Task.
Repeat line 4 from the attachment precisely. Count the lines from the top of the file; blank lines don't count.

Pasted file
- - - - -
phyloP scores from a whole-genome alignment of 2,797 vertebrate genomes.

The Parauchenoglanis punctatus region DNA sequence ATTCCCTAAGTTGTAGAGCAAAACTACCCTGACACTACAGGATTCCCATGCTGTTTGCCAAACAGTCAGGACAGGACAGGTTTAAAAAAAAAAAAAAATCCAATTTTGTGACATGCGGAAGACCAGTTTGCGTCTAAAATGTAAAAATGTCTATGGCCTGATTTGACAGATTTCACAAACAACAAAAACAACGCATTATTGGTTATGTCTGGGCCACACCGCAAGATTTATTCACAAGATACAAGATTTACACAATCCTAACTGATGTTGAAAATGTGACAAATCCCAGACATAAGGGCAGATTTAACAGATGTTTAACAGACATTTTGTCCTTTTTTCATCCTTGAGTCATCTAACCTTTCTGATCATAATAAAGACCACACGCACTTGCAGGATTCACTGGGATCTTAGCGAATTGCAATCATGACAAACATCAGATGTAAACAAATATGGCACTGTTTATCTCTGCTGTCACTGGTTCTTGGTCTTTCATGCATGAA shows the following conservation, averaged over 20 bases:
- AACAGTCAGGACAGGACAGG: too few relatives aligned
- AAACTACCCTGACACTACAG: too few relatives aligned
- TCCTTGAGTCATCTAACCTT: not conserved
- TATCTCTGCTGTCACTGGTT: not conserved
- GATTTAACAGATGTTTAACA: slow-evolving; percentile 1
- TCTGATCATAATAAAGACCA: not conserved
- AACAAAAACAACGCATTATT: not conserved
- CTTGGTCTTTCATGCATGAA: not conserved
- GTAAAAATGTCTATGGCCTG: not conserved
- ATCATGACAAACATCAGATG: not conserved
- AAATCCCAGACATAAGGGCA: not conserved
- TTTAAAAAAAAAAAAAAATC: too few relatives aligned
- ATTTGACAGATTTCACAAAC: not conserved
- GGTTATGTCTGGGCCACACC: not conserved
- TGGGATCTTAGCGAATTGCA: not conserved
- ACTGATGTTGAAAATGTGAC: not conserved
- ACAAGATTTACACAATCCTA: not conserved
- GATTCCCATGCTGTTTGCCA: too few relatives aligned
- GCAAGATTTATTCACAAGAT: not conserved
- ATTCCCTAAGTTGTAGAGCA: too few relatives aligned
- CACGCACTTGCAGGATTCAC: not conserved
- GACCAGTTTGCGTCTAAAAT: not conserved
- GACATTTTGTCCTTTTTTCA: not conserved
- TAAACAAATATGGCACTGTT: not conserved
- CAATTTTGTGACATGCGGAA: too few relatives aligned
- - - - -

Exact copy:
- AAACTACCCTGACACTACAG: too few relatives aligned